The impact that acne has on mental health is complex and full of layers. There is far more going on beneath the surface than meets the eye. It has the power to influence our thought patterns, manipulate our truths, and navigate the directions we take in life. Many people believe that acne is a trivial and superficial skin condition that develops when teens hit puberty and then goes away sometime after. This couldn’t be further from the truth. What many people don’t understand about having acne is that we experience things like shame for living in skin that society is constantly telling us to fix and is represented as ‘bad’ and often seen on villains or criminals in film. We experience guilt for not knowing our triggers and being able to find something that works to heal our acne. We experience low self-esteem from feelings of unworthiness and rejection and seeing a lack of representation of our skin in the media. We experience depression from feeling helpless. We experience anxiety from worrying that people will stare at our skin, judge us, and ridicule us. Acne is far from just a surface issue, and the emotional and mental consequences, as a result, become deeply rooted in our psyche. It took me a long, long time to come to terms with the damage that acne had on my mental health. And I had grown sick and tired of feeling like I didn’t have control over my life. I knew I had to make changes.
Sometime in my mid-20s, after having given up on dermatologists and skincare products to treat my acne, I finally rejected the narrative that our worth is determined entirely by the way we look. I had been adhering to this idea for so long that it was making me physically and emotionally sick. Instead, I began practicing what I now understand to be skin neutrality. I began to appreciate more what my body could do for me and focused less on what it looked like. I started taking better care of my body, exercising four to five times a week. I became more mindful of what I was feeding my body, my eyes, and my mind. This shift in mindset and attitude had a profound impact on my overall physical and mental health. I was happier and more confident than ever before. Even while still suffering from mild breakouts of cystic acne, I stepped out of my comfort zone and did some unpaid modeling, and played a small role in a short film. It was both intimidating and liberating to regain some control in my life. It was around this time that I had the realization that I wanted to use my experience and knowledge with acne to help others who were suffering from this chronic skin condition.
In December of 2019, I started The Acne Effect. I quickly discovered there was no other account online that was devoted entirely to discussing the impact that acne has on mental health. I knew this was my calling. I have made it my mission to raise awareness and educate the public about the dark, emotional side of having acne, and how prioritizing and treating your mental health should be mandatory with this skin condition. I discuss the dire need for psychology in dermatology and the importance of speaking up about your struggles so that you can receive the help you need. If we aren’t careful, our emotional scars can last much longer than the acne itself, and that can be even more challenging to heal from. This is why it is crucial to prioritize your mental health.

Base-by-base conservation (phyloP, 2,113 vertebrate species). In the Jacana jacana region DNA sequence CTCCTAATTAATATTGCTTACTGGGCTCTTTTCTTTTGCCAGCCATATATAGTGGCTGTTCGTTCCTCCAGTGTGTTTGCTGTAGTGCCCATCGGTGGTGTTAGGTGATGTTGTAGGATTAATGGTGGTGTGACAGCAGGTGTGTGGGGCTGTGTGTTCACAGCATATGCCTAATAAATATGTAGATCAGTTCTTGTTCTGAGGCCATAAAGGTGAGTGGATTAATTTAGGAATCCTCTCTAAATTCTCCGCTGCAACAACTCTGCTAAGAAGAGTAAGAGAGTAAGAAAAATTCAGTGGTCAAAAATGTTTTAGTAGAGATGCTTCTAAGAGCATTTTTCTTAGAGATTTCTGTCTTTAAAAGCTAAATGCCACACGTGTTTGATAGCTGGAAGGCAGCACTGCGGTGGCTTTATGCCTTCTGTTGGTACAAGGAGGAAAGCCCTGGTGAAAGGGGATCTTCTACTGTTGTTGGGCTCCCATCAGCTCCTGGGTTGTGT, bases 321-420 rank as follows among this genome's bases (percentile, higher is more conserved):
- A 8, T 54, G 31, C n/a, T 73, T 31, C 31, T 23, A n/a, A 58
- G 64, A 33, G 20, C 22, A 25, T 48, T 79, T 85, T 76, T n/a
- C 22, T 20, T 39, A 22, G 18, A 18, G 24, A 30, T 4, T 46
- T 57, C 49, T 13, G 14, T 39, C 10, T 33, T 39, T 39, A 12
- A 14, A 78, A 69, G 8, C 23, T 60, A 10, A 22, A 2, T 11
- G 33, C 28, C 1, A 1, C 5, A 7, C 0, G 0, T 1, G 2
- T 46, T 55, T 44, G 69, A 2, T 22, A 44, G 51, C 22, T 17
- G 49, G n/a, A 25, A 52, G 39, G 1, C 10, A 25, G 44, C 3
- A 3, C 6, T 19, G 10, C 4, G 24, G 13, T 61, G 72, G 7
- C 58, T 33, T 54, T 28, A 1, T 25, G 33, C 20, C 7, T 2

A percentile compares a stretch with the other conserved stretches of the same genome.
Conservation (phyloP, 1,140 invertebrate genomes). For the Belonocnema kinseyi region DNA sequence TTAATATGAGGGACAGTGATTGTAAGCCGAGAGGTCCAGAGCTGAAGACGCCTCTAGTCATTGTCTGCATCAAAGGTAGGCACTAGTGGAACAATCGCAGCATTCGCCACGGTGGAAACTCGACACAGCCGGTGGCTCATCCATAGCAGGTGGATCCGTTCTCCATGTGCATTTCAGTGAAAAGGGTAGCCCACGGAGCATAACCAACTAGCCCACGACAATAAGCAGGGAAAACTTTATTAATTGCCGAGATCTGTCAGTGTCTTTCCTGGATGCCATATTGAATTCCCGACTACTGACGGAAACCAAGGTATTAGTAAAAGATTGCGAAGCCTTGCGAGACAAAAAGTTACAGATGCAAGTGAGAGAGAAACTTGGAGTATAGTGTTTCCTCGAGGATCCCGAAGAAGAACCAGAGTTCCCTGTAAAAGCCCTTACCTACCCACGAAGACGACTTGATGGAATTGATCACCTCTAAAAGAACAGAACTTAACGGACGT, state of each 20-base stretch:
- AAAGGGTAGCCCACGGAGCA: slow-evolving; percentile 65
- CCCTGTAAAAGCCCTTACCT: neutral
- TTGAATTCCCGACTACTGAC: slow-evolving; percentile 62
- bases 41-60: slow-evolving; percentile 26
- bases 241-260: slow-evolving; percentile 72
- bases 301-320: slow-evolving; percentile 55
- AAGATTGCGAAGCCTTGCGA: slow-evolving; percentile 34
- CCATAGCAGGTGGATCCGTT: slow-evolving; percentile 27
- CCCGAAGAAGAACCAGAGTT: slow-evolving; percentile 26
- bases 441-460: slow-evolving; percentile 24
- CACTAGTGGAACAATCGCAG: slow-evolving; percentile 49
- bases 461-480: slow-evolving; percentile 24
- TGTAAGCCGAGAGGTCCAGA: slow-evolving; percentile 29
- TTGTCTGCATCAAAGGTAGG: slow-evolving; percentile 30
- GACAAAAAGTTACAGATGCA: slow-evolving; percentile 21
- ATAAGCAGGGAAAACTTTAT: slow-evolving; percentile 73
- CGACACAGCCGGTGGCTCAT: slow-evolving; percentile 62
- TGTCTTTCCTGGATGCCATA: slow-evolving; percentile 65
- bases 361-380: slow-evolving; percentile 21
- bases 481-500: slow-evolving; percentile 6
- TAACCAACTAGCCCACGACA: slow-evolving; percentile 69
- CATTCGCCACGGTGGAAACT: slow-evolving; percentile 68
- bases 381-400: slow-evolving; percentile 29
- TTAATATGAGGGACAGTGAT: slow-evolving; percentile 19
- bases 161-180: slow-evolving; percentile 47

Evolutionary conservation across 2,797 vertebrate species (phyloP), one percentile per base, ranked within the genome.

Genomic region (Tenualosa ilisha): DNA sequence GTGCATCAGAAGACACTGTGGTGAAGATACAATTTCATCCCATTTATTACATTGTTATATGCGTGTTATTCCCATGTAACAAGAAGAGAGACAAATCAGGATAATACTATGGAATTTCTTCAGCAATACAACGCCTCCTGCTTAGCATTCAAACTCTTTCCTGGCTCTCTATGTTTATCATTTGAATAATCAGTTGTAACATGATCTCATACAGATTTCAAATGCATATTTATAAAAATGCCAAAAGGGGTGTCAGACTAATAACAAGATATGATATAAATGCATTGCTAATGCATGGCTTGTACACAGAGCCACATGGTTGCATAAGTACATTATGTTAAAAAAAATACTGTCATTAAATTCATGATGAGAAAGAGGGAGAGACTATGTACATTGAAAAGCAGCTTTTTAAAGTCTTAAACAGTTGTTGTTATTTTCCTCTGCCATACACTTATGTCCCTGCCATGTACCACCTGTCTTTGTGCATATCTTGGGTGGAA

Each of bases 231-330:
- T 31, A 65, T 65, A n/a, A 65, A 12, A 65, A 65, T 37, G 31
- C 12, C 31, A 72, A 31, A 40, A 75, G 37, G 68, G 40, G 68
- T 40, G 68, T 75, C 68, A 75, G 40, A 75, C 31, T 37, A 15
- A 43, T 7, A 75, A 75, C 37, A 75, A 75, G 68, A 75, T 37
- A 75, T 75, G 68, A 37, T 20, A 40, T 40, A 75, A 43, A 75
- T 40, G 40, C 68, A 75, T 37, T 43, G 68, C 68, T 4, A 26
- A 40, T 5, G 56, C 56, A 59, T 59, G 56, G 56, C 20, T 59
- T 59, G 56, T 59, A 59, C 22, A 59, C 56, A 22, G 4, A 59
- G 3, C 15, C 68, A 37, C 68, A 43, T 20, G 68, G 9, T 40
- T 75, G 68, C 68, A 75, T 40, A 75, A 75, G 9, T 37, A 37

Something I am very proud of is my on-going partnership with a very talented illustrator named Marcela Sabiá, who I commission to create acne and mental health awareness illustrations to help get many of my ideas and messages across to my audience.
In addition to raising awareness about acne and its impact on mental health, I am also outspoken about the toxic conditioning beauty standards have had on our psyche and inform young women on how to move away from its grasps by, for example, leading life with your core values, practicing self-compassion, and how adopting skin and body neutrality might be the kind of empowerment you need in your life.
I have found a deep sense of purpose in my life by devoting my time to helping others. My experience with acne and acne scars spans over two decades; I understand firsthand how complex and distressing this chronic skin condition is. To have a greater impact on helping individuals with their acne related mental health struggles, I will soon be going back to school to continue my education in Psychology. In the meantime, I have goals of starting local acne meet-up groups when it is safe to do so, to speak publicly at middle and high schools about prioritizing mental health during acne breakouts, and a long-term goal of creating an acne wellness camp for teens and young adults who are struggling with their mental health as a result of their acne.
Acne awareness, education, and an online community did not exist when I was suffering the most. As difficult as it is to live with acne, we are privileged with today’s technology, readily available resources, and online communities that provide aid in our healing journeys. To personally be able to contribute to the acne community and help individuals heal from their acne has become one of the most rewarding experiences of my life to date. No longer do I feel victim to my skin’s condition but rather hopeful that my more than 20 years of living with acne and scars can be used to empower and liberate the lives of others.”
This story was submitted to Love What Matters by Wendy Lewis from DFW, Texas. You can follow her journey on Instagram and her website. Do you have a similar experience? We’d like to hear your important journey. Submit your own story here. Be sure to subscribe to our free email newsletter for our best stories, and YouTube for our best videos.